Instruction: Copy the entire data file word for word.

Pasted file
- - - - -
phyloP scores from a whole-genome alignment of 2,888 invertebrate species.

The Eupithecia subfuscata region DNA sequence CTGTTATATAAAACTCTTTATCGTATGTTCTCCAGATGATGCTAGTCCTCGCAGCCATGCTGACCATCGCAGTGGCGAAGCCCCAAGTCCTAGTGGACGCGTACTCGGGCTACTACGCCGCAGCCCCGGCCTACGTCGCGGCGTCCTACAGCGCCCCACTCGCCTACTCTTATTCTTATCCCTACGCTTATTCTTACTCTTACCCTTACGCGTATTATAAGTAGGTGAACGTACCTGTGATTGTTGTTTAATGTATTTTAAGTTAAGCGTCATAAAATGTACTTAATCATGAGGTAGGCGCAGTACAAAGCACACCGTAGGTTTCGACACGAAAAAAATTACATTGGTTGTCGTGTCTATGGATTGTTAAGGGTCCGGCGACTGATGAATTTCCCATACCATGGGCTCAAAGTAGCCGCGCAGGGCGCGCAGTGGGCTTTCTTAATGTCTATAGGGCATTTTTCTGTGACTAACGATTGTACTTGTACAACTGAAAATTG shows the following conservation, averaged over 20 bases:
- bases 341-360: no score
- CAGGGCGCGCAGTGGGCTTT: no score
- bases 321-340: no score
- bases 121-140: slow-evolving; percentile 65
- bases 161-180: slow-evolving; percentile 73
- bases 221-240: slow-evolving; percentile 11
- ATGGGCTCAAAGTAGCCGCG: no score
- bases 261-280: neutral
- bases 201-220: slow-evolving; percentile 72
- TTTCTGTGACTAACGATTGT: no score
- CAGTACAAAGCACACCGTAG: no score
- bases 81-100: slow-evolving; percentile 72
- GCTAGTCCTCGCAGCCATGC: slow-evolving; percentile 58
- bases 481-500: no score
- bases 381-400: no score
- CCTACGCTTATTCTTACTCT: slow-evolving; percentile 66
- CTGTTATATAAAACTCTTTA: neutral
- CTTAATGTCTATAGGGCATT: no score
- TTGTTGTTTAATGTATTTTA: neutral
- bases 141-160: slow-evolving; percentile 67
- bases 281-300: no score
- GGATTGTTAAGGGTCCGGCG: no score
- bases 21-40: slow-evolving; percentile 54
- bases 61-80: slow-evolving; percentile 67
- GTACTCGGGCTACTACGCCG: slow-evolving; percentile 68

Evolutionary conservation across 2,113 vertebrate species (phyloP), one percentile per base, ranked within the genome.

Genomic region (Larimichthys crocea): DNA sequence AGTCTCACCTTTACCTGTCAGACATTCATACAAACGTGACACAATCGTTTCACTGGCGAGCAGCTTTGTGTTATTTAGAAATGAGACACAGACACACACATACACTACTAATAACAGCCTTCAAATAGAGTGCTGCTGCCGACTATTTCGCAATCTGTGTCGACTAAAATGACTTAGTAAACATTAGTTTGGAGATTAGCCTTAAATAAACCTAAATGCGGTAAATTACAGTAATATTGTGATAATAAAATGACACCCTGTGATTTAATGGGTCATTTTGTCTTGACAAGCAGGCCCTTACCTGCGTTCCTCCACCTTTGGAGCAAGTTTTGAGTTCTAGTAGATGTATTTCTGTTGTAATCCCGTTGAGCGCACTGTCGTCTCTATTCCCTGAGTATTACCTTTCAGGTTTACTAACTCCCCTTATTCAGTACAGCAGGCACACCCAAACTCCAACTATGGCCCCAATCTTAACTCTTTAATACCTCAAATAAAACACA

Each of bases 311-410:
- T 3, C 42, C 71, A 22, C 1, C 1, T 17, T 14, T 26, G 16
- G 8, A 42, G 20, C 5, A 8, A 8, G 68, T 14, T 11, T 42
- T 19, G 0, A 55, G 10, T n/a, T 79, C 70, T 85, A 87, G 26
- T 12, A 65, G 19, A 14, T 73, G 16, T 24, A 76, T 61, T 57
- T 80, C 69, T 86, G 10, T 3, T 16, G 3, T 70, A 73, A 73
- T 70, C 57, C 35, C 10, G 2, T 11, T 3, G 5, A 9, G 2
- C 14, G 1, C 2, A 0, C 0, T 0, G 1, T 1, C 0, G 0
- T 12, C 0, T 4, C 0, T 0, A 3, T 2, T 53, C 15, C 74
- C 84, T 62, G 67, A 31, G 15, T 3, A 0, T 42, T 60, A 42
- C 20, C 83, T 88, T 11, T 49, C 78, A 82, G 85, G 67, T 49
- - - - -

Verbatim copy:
phyloP scores from a whole-genome alignment of 2,888 invertebrate species.

The Eupithecia subfuscata region DNA sequence CTGTTATATAAAACTCTTTATCGTATGTTCTCCAGATGATGCTAGTCCTCGCAGCCATGCTGACCATCGCAGTGGCGAAGCCCCAAGTCCTAGTGGACGCGTACTCGGGCTACTACGCCGCAGCCCCGGCCTACGTCGCGGCGTCCTACAGCGCCCCACTCGCCTACTCTTATTCTTATCCCTACGCTTATTCTTACTCTTACCCTTACGCGTATTATAAGTAGGTGAACGTACCTGTGATTGTTGTTTAATGTATTTTAAGTTAAGCGTCATAAAATGTACTTAATCATGAGGTAGGCGCAGTACAAAGCACACCGTAGGTTTCGACACGAAAAAAATTACATTGGTTGTCGTGTCTATGGATTGTTAAGGGTCCGGCGACTGATGAATTTCCCATACCATGGGCTCAAAGTAGCCGCGCAGGGCGCGCAGTGGGCTTTCTTAATGTCTATAGGGCATTTTTCTGTGACTAACGATTGTACTTGTACAACTGAAAATTG shows the following conservation, averaged over 20 bases:
- bases 341-360: no score
- CAGGGCGCGCAGTGGGCTTT: no score
- bases 321-340: no score
- bases 121-140: slow-evolving; percentile 65
- bases 161-180: slow-evolving; percentile 73
- bases 221-240: slow-evolving; percentile 11
- ATGGGCTCAAAGTAGCCGCG: no score
- bases 261-280: neutral
- bases 201-220: slow-evolving; percentile 72
- TTTCTGTGACTAACGATTGT: no score
- CAGTACAAAGCACACCGTAG: no score
- bases 81-100: slow-evolving; percentile 72
- GCTAGTCCTCGCAGCCATGC: slow-evolving; percentile 58
- bases 481-500: no score
- bases 381-400: no score
- CCTACGCTTATTCTTACTCT: slow-evolving; percentile 66
- CTGTTATATAAAACTCTTTA: neutral
- CTTAATGTCTATAGGGCATT: no score
- TTGTTGTTTAATGTATTTTA: neutral
- bases 141-160: slow-evolving; percentile 67
- bases 281-300: no score
- GGATTGTTAAGGGTCCGGCG: no score
- bases 21-40: slow-evolving; percentile 54
- bases 61-80: slow-evolving; percentile 67
- GTACTCGGGCTACTACGCCG: slow-evolving; percentile 68

Evolutionary conservation across 2,113 vertebrate species (phyloP), one percentile per base, ranked within the genome.

Genomic region (Larimichthys crocea): DNA sequence AGTCTCACCTTTACCTGTCAGACATTCATACAAACGTGACACAATCGTTTCACTGGCGAGCAGCTTTGTGTTATTTAGAAATGAGACACAGACACACACATACACTACTAATAACAGCCTTCAAATAGAGTGCTGCTGCCGACTATTTCGCAATCTGTGTCGACTAAAATGACTTAGTAAACATTAGTTTGGAGATTAGCCTTAAATAAACCTAAATGCGGTAAATTACAGTAATATTGTGATAATAAAATGACACCCTGTGATTTAATGGGTCATTTTGTCTTGACAAGCAGGCCCTTACCTGCGTTCCTCCACCTTTGGAGCAAGTTTTGAGTTCTAGTAGATGTATTTCTGTTGTAATCCCGTTGAGCGCACTGTCGTCTCTATTCCCTGAGTATTACCTTTCAGGTTTACTAACTCCCCTTATTCAGTACAGCAGGCACACCCAAACTCCAACTATGGCCCCAATCTTAACTCTTTAATACCTCAAATAAAACACA

Each of bases 311-410:
- T 3, C 42, C 71, A 22, C 1, C 1, T 17, T 14, T 26, G 16
- G 8, A 42, G 20, C 5, A 8, A 8, G 68, T 14, T 11, T 42
- T 19, G 0, A 55, G 10, T n/a, T 79, C 70, T 85, A 87, G 26
- T 12, A 65, G 19, A 14, T 73, G 16, T 24, A 76, T 61, T 57
- T 80, C 69, T 86, G 10, T 3, T 16, G 3, T 70, A 73, A 73
- T 70, C 57, C 35, C 10, G 2, T 11, T 3, G 5, A 9, G 2
- C 14, G 1, C 2, A 0, C 0, T 0, G 1, T 1, C 0, G 0
- T 12, C 0, T 4, C 0, T 0, A 3, T 2, T 53, C 15, C 74
- C 84, T 62, G 67, A 31, G 15, T 3, A 0, T 42, T 60, A 42
- C 20, C 83, T 88, T 11, T 49, C 78, A 82, G 85, G 67, T 49